2. Automated alerts and ticketing
Typically, incidents affecting cloud service performance and availability are only detected when end users call or support staff check a service dashboard.
Under ITSM, that’s simply not satisfactory or timely enough, and the information received may not be sufficiently complete to enable accurate impact analysis.
What we need to see is automated alerting by the provider of outages to all impacted customer enterprises.
These alerts must be generated using standard protocols, which allow the enterprise to raise incidents in their ticketing system, automatically.
These incidents can then be integrated into the enterprise’s existing Incident Management services, and the enterprise can launch Major Incident Management or their contingency plans, if required.
3. Standardised support requests
At the moment, IT teams must usually raise requests with cloud service providers via their individual online portals.
While this makes it easy for the service providers, who can deliver ‘virtual’ follow-the-sun support regardless of the location of their customers, it’s not compatible with efficient service management.
In the future, it’s hoped that configurable, standardised APIs will allow easy integration with internal service and incident management systems.
This will enable both the service provider and the enterprise to track issues in their native tool set. It will also result in less manual data entry between tracking systems and ongoing data exchange will allow end-to-end tracking of tickets through the fulfilment lifecycle.
Just for a moment, image Utopian service management... Intelligent devices self-detect when they’re in trouble (or about to be) then either alert a human and/or self-fix themselves.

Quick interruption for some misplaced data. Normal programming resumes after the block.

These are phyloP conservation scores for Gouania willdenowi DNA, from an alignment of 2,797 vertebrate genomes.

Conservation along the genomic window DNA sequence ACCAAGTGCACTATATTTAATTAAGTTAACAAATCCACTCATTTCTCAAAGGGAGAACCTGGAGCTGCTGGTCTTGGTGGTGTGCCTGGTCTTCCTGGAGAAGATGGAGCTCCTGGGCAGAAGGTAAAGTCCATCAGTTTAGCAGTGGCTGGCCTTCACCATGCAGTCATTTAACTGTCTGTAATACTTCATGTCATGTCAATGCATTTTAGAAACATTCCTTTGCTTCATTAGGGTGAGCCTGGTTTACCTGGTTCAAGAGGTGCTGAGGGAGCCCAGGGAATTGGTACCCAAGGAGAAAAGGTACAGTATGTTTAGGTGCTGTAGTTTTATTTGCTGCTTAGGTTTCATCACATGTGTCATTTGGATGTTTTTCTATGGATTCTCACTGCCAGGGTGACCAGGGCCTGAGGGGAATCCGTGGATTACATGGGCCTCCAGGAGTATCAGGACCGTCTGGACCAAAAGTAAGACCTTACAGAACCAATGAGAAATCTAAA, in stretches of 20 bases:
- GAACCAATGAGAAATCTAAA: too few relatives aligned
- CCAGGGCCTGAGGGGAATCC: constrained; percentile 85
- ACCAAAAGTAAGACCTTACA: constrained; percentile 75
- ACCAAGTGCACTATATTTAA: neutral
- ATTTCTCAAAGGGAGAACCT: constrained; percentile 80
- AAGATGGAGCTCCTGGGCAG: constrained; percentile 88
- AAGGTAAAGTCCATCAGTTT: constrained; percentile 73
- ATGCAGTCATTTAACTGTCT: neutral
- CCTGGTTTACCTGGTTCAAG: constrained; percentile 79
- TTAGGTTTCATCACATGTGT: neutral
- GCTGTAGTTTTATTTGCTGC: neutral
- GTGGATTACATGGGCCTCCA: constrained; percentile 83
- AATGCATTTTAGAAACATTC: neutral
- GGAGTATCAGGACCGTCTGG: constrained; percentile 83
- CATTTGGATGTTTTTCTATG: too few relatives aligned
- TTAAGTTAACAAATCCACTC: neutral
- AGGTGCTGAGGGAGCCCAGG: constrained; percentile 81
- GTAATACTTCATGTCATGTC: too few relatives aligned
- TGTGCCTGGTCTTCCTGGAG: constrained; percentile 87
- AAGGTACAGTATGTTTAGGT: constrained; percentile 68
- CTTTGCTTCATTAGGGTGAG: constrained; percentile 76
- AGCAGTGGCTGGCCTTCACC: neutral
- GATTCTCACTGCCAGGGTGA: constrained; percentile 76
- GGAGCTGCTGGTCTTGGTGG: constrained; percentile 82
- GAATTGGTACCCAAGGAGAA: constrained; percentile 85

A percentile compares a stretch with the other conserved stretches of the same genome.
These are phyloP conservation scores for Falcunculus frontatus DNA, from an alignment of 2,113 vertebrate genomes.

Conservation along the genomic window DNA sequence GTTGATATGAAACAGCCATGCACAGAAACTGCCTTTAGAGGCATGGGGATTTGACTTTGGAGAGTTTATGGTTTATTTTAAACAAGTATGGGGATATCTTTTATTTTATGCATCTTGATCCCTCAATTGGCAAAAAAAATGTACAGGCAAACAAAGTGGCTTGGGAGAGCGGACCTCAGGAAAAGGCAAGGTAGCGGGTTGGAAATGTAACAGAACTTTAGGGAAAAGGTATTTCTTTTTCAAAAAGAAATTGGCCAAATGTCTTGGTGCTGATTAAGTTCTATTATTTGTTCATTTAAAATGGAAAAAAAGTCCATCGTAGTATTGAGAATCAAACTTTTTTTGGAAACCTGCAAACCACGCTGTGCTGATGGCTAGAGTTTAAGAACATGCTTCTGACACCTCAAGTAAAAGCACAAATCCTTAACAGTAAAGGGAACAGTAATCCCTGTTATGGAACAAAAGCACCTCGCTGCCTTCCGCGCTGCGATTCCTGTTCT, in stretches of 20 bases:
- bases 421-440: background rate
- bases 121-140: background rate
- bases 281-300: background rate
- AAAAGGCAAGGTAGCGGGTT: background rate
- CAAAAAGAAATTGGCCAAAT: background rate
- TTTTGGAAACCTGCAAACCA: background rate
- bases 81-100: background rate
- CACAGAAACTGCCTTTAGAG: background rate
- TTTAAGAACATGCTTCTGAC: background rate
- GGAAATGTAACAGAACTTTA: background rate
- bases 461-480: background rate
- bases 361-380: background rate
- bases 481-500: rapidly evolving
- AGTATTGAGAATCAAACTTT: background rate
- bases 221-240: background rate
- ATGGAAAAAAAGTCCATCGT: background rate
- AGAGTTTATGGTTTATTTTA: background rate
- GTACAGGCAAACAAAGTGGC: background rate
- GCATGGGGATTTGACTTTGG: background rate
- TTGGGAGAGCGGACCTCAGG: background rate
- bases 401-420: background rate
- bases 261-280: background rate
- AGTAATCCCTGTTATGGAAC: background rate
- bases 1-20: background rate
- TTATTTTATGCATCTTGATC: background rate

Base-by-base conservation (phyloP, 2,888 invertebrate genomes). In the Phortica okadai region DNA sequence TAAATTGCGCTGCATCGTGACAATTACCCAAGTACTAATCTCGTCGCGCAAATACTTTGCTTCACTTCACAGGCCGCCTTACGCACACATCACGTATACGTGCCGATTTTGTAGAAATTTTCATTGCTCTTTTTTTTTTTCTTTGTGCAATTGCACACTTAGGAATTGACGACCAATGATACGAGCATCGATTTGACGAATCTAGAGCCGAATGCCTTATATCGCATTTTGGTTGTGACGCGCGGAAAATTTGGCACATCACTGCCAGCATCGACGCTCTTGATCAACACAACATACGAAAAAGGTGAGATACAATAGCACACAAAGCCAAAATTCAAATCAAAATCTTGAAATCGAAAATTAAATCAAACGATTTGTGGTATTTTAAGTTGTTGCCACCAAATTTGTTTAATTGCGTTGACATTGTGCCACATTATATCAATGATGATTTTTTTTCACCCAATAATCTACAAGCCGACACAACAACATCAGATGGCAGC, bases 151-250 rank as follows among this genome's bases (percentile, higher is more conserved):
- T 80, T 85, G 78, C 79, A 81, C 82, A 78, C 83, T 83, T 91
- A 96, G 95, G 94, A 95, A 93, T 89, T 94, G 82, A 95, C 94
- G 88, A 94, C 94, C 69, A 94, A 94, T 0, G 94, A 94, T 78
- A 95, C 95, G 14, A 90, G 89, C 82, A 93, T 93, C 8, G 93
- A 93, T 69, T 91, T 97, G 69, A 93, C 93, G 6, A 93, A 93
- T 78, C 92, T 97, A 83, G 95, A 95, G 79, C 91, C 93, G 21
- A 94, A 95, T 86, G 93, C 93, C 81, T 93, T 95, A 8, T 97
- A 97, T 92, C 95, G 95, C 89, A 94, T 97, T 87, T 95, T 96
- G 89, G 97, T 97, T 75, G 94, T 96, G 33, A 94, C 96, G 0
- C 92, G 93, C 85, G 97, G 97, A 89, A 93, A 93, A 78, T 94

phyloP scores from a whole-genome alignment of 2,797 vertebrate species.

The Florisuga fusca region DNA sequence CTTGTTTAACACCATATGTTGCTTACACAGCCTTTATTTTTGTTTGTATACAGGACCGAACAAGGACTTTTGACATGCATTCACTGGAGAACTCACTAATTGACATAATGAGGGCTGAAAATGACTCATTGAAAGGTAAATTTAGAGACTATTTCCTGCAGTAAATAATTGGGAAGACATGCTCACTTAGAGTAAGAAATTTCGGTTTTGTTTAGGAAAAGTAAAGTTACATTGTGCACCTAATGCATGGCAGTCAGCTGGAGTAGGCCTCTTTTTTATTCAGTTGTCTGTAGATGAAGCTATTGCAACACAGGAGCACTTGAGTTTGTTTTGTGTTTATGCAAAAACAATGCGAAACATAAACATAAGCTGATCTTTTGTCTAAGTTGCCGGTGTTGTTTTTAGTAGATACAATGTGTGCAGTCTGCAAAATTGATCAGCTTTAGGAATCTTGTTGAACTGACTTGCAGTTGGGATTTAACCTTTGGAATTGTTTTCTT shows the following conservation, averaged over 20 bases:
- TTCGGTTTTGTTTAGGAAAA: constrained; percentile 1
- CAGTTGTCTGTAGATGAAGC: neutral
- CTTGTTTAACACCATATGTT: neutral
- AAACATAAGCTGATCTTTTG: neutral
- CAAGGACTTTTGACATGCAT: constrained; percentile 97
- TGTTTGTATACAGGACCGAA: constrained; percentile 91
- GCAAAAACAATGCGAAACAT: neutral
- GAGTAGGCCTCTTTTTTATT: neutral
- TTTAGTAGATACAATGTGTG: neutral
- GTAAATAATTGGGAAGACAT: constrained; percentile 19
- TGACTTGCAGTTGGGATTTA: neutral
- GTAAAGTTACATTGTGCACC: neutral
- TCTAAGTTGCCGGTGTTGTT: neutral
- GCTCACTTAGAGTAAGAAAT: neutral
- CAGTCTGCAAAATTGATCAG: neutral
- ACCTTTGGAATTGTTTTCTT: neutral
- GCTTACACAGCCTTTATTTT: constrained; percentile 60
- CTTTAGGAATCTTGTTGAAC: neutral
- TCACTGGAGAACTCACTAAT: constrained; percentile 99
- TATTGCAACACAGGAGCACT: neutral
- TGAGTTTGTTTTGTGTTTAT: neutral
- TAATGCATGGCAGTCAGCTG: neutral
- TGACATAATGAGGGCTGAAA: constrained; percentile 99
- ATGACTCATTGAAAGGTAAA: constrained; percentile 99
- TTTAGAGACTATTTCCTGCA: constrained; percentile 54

This level of automation would minimise intervention or even remove the need for it.
The Internet of Things is coming, and many of these cloud service management principles can be applied to IoT.
What happens when a device is ‘in distress’? Who does it alert and how? Probably the vendor by default.
But, provided the relevant APIs are in place and configurable, the device could integrate with the enterprise as part of the complete ITSM picture – sending health status to be aggregated in centralised dashboards.
I’m confident that new standards will emerge in the delivery of cloud services.
As service provision becomes more competitive, cloud and aaS providers will need to add additional features and options to attain competitive advantage. Integrating with ITSM and providing with greater visibility over their cloud-based services would become the baseline for dealing with larger enterprises.
Those who’ve invested in establishing and achieving the benefits of ITSM will be hoping that their investment will continue to pay off as enterprise IT infrastructure continues to extend way beyond the enterprise itself.
About the Author
Mark Wann is a Senior Consultant at CSC Consulting with 30 years’ experience in the IT industry fulfilling a variety of technical and managerial roles. During this time, he has implemented and managed new services for a number of enterprise clients, encompassing a range of different technologies. And once upon a time, he was a programmer.